The school year in Honduras begins in February and ends in November. Children attend class three hours a day. Free public education is offered from Kindergarten until 6th grade, but recent governmental reforms may push that until 9th grade. Although public education is offered beyond 6th grade, parents are responsible to pay for classes. In Las Lomitas, there is one Kindergarten teacher and one elementary school teacher. Children in Grades 1,3, and 5 attend morning classes simultaneously, with Grades 2,4, and 6 attending after lunch. Children in Las Lomitas are lucky if they manage to learn to read, write and perform basic mathematics by the time they graduate, about 5% will continue on to receive additional education. The literacy rate of Las Lomitas probably hovers around 50%.
 
Unlike some communities in Honduras, there is no “typical home.” Construction materials range from sticks, mud, and wooden slats for the poorest (bajareke homes) to nice block 
homes for the few who have saved enough funds or have acquired work outside of the area guarding cell phone towers, working in textile factories, or working for tilapia processors. The majority of the community’s homes are made of adobe (mud and straw) blocks, bamboo slats, or rough cut lumber planks. Many homes have dirt floors and as a result are subjected to recurring issues with the parasites that inhabit them. As far as animal ownership is concerned, the vast majority of Lomiteñans own chickens (for eggs and meat) and dogs (for home defense). A few denizens own a horse (for transportation) or cow (for milk). Some additional animals that may be seen around town are domestic turkeys, guinea fowl, Muscovy ducks, hogs, and rabbits (all as food) or cats and parrots (as pets).

 For the most part, the local diet revolves around rice, beans, eggs, and corn tortillas. This is occasionally supplemented by milk, homemade cheese (quajada or queso semiseco), soda, plantains, bananas or local vegetables and only rarely includes chicken, beef, pork, fish or local game (armadillo, rabbit, squirrel, dove, iguana, agoutis, paca, and chachalacas are all on the menu). Some families gather additional wild plants such as pacaya  (a bitter immature palm seed pod), juniapa (a licorice-tasting large-leafed herbaceous plant) , or flor de isote (a huge bittersweet flower that grows from a dracaena ). Most of these plants are cooked and then fried with scrambled eggs and have a very strong flavor. A Honduran favorite is also enjoyed in Las Lomitas – tamales.  Tamales are made by wrapping corn dough and a piece of chicken or some vegetables in a banana leaf and then boiling it over a fire for several hours. A similar food, mantuca, is made the same way, but with fresh sweet corn.  The Lake Yojoa region is known for a plate including a whole fried tilapia, fried green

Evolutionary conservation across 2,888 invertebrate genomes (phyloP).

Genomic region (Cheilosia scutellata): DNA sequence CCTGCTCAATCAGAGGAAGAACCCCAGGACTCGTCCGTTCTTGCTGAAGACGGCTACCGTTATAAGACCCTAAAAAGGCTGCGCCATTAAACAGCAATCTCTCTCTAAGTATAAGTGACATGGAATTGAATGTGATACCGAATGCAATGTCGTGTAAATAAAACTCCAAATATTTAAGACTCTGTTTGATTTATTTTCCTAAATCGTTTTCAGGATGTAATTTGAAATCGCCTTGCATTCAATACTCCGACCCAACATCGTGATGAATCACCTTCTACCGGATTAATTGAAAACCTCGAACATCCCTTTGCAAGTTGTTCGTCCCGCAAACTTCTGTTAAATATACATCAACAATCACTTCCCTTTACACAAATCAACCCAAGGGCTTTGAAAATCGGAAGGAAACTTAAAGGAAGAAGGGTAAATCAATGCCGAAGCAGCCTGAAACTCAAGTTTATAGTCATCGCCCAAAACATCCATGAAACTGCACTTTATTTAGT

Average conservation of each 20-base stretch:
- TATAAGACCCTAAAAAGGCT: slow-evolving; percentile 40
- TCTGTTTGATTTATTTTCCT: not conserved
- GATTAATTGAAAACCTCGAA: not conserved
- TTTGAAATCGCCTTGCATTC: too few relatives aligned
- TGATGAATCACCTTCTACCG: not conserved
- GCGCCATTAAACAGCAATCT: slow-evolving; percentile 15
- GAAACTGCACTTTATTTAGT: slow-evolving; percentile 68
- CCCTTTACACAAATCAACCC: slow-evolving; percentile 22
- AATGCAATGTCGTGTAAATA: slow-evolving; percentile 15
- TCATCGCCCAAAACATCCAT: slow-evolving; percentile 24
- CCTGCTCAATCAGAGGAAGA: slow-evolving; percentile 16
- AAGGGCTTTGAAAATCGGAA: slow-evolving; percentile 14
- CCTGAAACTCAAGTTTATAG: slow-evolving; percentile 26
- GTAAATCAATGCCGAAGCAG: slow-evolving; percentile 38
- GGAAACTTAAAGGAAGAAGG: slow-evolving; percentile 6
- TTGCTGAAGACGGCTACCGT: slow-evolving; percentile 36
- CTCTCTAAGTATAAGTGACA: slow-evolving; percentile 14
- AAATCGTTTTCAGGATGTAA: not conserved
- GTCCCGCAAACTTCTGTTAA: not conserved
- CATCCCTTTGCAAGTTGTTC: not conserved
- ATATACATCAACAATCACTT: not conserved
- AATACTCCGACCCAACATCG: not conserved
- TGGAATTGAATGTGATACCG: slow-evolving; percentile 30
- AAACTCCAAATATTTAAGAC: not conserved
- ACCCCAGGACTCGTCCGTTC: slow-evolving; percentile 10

bananas, and accompanying cabbage and onion.


Las Lomitas seems to be about 50% Catholic, although not many practice their faith with any regularity. The remaining 50% are primarily evangelical Christians that either attend the “Open Arms” church we attend (~10-30 regular attendees), the “Alpha and Omega” church (~15 members), or do not attend at all. The “Open Arms” church is pastored by Erick Carranza, a dynamic young man that arrived in Las Lomitas five years ago and has three services a week. He is a good friend, and we work closely with him. The hyper-conservative Alfa and Omega church is pastored by a man named Cruz and has seven services a week. From what we understand, the Alfa and Omega denomination is a very inwardly-focused pseudo-cult and for the most part do not seem well-received by the community.

From what we have seen, Las Lomitas seems to be a fairly average small, rural Honduran community; however, what we have described here does not necessarily automatically apply to all small, rural Honduran communities. Although many factors will be similar across aldeas, most communities’ microcultures do vary over an enormous range, with each community having a unique perspective and approach to life.